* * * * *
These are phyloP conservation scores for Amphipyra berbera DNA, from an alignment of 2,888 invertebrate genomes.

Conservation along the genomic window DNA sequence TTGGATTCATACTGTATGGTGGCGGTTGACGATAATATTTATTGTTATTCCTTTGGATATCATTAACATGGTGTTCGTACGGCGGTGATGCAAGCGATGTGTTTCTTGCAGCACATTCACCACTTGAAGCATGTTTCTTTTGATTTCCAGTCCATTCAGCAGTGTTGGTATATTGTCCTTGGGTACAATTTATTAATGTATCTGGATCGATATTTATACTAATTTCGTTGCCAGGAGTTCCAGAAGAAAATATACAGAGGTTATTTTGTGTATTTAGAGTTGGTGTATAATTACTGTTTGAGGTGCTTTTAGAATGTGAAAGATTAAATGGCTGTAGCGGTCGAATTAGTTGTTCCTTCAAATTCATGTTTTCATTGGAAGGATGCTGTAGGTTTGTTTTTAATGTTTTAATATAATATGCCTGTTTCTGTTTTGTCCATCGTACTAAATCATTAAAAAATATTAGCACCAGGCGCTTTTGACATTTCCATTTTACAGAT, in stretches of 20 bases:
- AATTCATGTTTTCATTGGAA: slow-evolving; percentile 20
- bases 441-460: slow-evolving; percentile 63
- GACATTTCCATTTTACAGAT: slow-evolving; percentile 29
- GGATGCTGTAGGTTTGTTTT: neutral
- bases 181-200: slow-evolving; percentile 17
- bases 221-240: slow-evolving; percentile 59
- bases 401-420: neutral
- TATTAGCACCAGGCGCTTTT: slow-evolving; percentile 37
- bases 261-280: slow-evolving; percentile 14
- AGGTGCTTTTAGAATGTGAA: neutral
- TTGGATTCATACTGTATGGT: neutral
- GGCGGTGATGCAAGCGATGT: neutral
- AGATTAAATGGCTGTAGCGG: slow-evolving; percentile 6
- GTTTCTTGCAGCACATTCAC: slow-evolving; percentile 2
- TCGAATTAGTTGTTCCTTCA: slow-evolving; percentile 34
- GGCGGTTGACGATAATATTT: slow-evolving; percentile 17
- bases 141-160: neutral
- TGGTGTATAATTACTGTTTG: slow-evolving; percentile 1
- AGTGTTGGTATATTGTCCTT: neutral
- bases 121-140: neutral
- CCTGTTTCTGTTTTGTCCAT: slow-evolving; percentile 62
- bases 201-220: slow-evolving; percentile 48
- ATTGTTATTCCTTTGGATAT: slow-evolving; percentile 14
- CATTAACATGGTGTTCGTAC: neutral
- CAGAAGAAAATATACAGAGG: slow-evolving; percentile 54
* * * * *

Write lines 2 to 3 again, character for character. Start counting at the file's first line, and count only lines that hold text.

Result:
Conservation along the genomic window DNA sequence TTGGATTCATACTGTATGGTGGCGGTTGACGATAATATTTATTGTTATTCCTTTGGATATCATTAACATGGTGTTCGTACGGCGGTGATGCAAGCGATGTGTTTCTTGCAGCACATTCACCACTTGAAGCATGTTTCTTTTGATTTCCAGTCCATTCAGCAGTGTTGGTATATTGTCCTTGGGTACAATTTATTAATGTATCTGGATCGATATTTATACTAATTTCGTTGCCAGGAGTTCCAGAAGAAAATATACAGAGGTTATTTTGTGTATTTAGAGTTGGTGTATAATTACTGTTTGAGGTGCTTTTAGAATGTGAAAGATTAAATGGCTGTAGCGGTCGAATTAGTTGTTCCTTCAAATTCATGTTTTCATTGGAAGGATGCTGTAGGTTTGTTTTTAATGTTTTAATATAATATGCCTGTTTCTGTTTTGTCCATCGTACTAAATCATTAAAAAATATTAGCACCAGGCGCTTTTGACATTTCCATTTTACAGAT, in stretches of 20 bases:
- AATTCATGTTTTCATTGGAA: slow-evolving; percentile 20